We use our smartphones for just about everything these days, from music listening to GPS navigating, but it’s not exactly appropriate to hold your phone between your fingers on the steering wheel. And that’s where the MirrorLink protocol comes into the picture (no pun intended).
One of the first to implement this tech is Toyota, which plans on using this in its iQ subcompact later this year. Basically, MirrorLink by the Car Connectivity Consortium takes your smartphone and mirrors its display on the car’s larger display. This isn’t just a straight blow up, though, as there are some car-centric optimizations in place.
The car’s infotainment system can be largely powered by your smartphone, providing it with the tunes and such. You can also make and receive phone calls, and the 7-inch screen on the iQ will be optimized for this purpose while still mostly mirroring what you see on your phone. The same can be said about the GPS navigation for your turn-by-turn directions.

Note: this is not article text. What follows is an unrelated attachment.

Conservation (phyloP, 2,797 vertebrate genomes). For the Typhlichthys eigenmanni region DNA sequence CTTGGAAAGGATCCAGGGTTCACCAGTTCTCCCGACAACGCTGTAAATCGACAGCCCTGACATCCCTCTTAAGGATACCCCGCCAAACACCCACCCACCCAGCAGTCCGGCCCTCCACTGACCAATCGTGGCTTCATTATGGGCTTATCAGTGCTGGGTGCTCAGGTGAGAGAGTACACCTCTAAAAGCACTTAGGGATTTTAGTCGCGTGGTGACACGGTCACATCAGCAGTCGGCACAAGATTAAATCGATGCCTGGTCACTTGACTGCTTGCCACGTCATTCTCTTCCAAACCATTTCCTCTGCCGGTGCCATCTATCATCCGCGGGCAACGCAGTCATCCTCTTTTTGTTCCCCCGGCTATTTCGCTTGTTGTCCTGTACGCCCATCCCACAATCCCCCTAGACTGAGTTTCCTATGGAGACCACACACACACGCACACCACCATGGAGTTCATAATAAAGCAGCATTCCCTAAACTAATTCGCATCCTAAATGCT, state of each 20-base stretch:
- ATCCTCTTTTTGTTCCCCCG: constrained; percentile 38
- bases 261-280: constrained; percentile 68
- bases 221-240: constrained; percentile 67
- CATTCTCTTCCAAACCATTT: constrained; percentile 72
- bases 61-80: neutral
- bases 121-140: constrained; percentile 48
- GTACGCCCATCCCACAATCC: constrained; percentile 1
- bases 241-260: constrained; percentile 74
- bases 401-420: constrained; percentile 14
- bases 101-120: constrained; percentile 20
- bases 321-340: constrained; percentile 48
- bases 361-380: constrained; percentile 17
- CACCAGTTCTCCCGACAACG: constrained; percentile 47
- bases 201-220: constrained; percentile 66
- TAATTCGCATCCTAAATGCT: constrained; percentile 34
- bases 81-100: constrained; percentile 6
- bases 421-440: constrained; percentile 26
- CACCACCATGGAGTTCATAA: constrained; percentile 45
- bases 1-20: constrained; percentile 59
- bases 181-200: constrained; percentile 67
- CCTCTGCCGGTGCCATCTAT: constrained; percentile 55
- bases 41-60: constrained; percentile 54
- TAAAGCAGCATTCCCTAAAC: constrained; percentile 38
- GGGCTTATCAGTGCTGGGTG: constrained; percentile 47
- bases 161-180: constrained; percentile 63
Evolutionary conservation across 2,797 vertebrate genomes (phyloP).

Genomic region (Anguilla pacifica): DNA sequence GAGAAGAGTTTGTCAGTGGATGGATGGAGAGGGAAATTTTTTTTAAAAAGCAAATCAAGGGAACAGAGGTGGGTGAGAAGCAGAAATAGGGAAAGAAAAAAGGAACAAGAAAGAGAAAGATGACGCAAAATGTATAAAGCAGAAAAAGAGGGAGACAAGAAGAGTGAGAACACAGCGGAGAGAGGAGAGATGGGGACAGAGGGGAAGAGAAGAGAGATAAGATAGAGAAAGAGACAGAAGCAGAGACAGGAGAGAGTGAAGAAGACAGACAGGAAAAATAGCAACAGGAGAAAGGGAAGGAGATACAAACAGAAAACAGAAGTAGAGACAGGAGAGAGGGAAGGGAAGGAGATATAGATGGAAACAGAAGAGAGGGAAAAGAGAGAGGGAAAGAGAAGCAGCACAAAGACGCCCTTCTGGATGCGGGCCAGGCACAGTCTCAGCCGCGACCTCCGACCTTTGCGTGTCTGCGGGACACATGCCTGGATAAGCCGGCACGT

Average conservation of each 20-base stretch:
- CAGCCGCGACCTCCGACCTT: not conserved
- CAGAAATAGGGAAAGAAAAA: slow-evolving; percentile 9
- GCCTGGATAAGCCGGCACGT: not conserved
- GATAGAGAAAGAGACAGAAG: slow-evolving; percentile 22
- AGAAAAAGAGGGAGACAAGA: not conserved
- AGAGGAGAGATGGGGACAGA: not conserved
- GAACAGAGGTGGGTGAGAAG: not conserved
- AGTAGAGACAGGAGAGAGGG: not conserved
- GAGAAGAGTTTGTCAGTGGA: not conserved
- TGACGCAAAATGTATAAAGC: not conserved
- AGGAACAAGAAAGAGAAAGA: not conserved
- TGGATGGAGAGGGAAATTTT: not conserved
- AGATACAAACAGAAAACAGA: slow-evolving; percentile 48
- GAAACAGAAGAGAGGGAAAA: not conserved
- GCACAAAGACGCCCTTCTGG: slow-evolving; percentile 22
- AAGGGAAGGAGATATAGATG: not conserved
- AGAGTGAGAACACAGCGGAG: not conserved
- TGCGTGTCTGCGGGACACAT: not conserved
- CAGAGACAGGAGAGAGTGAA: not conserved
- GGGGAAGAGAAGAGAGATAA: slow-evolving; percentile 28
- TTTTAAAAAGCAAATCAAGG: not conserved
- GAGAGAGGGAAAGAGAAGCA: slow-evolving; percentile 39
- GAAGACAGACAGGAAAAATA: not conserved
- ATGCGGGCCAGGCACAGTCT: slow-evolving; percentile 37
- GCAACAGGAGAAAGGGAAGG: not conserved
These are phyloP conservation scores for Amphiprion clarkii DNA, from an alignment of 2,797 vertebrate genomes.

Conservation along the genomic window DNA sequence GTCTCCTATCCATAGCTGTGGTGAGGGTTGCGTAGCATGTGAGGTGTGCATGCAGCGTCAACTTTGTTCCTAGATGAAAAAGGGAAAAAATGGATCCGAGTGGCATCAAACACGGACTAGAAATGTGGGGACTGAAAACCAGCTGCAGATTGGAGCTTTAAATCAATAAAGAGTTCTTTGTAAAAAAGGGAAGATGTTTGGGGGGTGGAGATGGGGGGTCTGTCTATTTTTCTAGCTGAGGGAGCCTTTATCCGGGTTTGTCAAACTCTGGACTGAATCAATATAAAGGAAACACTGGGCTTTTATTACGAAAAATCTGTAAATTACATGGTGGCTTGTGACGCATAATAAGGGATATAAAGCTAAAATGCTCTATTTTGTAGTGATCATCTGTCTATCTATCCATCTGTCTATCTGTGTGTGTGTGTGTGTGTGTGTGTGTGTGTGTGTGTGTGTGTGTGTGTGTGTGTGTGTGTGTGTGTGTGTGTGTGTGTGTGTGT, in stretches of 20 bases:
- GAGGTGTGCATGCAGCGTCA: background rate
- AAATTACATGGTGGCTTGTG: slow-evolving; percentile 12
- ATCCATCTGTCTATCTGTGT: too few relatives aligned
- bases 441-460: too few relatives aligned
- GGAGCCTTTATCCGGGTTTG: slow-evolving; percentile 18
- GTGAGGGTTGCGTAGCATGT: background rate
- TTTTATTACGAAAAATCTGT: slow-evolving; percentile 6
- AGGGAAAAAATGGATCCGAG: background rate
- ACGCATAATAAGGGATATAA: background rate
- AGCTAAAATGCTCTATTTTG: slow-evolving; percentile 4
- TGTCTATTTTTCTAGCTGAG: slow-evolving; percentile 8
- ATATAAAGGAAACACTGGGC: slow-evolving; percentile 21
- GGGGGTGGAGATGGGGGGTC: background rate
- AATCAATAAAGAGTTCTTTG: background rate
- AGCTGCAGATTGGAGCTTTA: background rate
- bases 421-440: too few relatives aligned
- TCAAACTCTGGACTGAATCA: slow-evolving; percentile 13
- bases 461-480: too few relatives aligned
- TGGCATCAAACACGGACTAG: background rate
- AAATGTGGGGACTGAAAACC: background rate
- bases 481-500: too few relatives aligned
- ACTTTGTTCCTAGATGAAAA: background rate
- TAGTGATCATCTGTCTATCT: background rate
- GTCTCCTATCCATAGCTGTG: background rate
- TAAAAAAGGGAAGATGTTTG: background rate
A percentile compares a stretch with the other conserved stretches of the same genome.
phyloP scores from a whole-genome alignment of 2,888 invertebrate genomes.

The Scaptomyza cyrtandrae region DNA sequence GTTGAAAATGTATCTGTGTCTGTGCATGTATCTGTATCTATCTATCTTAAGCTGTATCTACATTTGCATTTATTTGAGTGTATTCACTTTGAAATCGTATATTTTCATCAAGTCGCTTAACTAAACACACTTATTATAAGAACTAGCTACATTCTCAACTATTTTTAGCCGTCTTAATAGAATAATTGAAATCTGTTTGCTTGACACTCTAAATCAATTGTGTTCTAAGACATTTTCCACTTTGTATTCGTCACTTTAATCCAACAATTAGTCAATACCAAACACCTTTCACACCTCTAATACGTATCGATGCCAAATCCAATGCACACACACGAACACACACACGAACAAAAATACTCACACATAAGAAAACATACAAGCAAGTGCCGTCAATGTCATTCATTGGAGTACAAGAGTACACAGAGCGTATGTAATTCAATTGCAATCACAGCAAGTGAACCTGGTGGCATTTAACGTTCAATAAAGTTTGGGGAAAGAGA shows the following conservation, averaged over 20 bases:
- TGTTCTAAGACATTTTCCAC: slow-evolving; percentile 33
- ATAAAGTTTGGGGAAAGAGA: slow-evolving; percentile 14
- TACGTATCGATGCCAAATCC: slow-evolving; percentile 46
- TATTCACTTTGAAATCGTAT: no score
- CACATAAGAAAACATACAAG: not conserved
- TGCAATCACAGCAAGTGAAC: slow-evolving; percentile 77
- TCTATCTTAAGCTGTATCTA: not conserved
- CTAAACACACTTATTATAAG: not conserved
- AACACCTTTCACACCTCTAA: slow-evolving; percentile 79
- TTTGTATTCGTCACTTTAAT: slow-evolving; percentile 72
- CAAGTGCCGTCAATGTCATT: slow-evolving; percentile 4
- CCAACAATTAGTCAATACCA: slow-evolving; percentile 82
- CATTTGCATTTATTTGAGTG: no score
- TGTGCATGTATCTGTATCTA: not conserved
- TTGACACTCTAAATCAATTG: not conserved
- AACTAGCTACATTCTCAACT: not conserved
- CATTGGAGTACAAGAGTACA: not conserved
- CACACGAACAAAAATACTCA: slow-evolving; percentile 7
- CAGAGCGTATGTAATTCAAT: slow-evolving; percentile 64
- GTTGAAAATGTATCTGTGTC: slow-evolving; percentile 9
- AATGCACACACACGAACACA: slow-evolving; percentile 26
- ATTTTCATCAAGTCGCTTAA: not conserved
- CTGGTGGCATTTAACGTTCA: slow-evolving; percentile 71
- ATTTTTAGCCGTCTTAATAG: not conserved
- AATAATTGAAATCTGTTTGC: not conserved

In the instance of Nokia phones with Symbian Belle, there is the Nokia Car Mode app that connects to the Touch Life system. The simplified version of the phone’s UI runs while the car is motion, making it more convenient for the driver to interact with it. A fuller UI is available when the car is stationary. In the case of the iPhone, there’s the Application Launcher app that does a similar thing.
Carmakers could develop their own UIs, but why re-invent the wheel, right?